It’s not just enough to write out a plan and allot time to the activities; you actually have to follow through strictly if you want to achieve results. This entails getting up to do what you ought to do when it’s time to do it.
The truth is, if you shift things, it could change everything. Let’s say you had fixed to write an article from 10 a.m to 11:30 a.m. And so when it was time, you opened you computer, logged in, and just as you were about to open your word processor, something happened: A notification box popped up out of nowhere, showing that you have a new email in your inbox. So you head over to Gmail to check it.
Then to FB to quickly see how many new Facebook likes your page just got; then to Twitter; then your favorite blog. And before you know it, it’s already 30 minutes into your article writing time. But just because it’s so necessary to write the article, the time has to be shifted from the initial 11:30 to 12:00, eating into the time for another activity. And the cycle continues.
If you ever get into that kind of cicle, the next point can come in handy.
- Give Total Attention to the Task at Hand
It’s easy to get distracted in the midst of the activities and happenings around you during the day, but you have to make up your mind not to be distracted. Staying focused is important for the accomplishment of your tasks. If you really want to get something done, give total attention to it; concentrate all your strength on it, psychologically, physically and otherwise.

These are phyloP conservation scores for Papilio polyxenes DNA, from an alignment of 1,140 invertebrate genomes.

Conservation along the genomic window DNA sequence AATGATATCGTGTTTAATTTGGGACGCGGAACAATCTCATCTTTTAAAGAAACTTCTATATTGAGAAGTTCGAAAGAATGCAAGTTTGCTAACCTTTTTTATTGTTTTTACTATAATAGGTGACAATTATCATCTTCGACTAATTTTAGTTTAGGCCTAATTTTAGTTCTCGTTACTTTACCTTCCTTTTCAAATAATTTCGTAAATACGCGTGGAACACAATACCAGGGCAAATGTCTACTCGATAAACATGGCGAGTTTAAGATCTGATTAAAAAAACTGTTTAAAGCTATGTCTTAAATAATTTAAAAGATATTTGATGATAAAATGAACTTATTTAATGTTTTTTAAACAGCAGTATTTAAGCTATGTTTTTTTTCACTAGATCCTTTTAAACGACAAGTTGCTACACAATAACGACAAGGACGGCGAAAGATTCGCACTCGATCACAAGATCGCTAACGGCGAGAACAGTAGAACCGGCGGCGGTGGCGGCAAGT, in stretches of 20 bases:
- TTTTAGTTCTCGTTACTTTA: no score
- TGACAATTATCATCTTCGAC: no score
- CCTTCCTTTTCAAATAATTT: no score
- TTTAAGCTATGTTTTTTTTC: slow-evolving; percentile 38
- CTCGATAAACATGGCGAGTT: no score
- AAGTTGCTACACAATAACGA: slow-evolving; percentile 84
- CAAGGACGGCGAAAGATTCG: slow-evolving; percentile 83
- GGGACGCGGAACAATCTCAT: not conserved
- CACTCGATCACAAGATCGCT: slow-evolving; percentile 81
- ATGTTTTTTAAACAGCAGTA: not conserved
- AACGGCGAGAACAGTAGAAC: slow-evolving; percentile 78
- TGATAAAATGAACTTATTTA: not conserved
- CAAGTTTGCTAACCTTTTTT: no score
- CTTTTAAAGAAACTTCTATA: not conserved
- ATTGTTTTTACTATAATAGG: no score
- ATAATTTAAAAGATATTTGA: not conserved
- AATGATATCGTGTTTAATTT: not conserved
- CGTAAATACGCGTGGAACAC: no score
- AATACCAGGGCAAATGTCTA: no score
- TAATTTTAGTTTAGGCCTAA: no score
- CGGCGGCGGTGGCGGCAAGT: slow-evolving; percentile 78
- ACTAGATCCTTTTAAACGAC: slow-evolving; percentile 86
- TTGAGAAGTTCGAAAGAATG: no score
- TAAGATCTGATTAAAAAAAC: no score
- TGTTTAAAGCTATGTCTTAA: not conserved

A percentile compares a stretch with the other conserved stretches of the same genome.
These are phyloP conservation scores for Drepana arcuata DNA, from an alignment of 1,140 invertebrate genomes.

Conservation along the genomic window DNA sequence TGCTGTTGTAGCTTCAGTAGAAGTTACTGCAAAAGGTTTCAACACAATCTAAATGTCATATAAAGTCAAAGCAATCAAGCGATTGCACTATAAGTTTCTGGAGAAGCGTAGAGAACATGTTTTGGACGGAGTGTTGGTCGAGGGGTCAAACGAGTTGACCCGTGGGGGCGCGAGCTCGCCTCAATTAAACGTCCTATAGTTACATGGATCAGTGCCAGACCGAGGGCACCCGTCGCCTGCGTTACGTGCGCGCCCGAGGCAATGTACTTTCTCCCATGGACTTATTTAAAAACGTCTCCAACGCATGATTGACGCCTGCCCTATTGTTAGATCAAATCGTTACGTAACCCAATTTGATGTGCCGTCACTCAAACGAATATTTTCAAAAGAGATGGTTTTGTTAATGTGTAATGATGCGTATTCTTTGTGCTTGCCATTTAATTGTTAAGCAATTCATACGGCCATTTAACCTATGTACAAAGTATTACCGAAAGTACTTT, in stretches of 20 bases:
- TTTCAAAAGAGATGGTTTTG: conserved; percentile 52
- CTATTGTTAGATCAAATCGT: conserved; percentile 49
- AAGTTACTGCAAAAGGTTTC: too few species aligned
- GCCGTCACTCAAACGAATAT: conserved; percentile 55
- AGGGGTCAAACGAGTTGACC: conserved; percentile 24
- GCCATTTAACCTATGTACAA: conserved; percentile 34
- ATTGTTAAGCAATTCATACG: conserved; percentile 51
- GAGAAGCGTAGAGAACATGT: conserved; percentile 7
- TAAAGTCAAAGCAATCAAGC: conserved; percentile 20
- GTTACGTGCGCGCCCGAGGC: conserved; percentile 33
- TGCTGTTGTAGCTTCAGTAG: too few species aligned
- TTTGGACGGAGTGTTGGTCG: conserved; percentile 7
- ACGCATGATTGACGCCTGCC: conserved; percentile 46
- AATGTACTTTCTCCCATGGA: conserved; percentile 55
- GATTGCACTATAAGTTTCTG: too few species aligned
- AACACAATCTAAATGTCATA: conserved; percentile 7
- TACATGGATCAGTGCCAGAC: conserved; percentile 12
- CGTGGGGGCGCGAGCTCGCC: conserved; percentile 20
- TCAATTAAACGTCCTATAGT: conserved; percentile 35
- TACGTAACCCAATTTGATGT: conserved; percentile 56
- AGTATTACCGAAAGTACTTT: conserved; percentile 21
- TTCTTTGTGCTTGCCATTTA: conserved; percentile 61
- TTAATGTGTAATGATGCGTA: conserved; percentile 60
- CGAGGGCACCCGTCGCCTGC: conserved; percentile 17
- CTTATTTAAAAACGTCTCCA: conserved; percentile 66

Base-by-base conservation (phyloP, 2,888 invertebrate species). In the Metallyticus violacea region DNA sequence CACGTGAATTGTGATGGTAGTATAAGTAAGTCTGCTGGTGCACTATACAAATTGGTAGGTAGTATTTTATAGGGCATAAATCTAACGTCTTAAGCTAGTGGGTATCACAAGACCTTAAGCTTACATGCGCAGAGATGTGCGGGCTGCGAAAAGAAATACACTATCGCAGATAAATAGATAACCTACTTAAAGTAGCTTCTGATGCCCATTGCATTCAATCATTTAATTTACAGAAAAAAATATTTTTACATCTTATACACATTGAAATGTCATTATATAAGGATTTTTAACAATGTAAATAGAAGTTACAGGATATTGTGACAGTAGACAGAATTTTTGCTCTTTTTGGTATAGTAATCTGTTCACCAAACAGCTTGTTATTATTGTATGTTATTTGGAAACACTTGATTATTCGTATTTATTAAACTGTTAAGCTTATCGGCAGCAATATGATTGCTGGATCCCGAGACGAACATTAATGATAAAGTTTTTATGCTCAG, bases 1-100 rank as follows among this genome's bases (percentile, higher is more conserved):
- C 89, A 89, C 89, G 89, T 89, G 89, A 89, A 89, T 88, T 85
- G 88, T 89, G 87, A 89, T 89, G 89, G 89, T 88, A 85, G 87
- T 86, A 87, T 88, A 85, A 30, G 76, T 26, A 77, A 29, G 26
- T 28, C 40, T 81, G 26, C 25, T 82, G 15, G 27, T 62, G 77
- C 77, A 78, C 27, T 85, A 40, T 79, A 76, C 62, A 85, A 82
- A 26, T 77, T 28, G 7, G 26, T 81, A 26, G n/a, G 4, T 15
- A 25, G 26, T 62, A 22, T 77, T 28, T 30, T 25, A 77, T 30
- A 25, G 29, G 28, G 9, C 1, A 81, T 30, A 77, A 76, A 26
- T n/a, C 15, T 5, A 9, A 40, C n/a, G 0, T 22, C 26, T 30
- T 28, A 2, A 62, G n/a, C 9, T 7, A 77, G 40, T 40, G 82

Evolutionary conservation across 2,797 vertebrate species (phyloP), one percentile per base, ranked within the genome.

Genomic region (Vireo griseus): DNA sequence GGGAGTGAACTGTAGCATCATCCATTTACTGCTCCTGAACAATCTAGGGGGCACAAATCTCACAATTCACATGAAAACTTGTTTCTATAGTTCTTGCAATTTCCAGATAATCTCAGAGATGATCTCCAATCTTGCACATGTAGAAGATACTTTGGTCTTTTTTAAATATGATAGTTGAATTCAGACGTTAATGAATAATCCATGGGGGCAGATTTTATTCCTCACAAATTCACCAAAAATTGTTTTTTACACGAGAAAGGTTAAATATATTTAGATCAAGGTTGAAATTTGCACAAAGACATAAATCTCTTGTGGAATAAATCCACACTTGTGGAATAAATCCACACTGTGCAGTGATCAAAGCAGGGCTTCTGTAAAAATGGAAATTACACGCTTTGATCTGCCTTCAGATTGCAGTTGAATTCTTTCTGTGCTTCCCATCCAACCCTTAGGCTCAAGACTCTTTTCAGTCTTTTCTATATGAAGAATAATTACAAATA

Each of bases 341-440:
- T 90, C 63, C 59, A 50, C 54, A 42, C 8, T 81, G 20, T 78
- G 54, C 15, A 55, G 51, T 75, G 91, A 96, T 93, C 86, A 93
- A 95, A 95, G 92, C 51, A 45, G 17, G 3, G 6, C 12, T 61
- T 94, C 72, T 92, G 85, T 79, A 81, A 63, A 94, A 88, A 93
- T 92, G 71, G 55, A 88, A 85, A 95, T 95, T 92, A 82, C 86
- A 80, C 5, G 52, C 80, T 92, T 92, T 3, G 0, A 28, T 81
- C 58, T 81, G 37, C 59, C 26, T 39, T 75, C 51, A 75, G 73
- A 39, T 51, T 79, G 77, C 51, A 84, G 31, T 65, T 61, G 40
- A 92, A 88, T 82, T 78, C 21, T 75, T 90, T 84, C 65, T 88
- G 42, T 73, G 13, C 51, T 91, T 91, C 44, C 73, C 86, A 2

Clearly, this is against multi-tasking. You really cannot get much done by trying to do everything at the same time. Single tasking is the way to go. If you find yourself struggling with staying focused and giving total attention to the task at hand, here are some things to do:
Create a Distraction-Free Environment (DFE) for yourself, whether physically or virtually.
Get rid of everything that can sidetrack you.
Stay mentally alert and be watchful of yourself.
If you have to take breaks to avoid burnouts, do so.
Monitor your progress and redirect your focus if it seems you’re diverting.
- Give Precedence to those Activities that Produce Quality Results
To have the best results, you’d have to concentrate on the most important activities and give them your best shot. By important activities, I mean those activities that will help you most in achieving or getting close to your ultimate goal. You will have to do this because during the day, several unimportant activities may pop up, looking to steal away your time.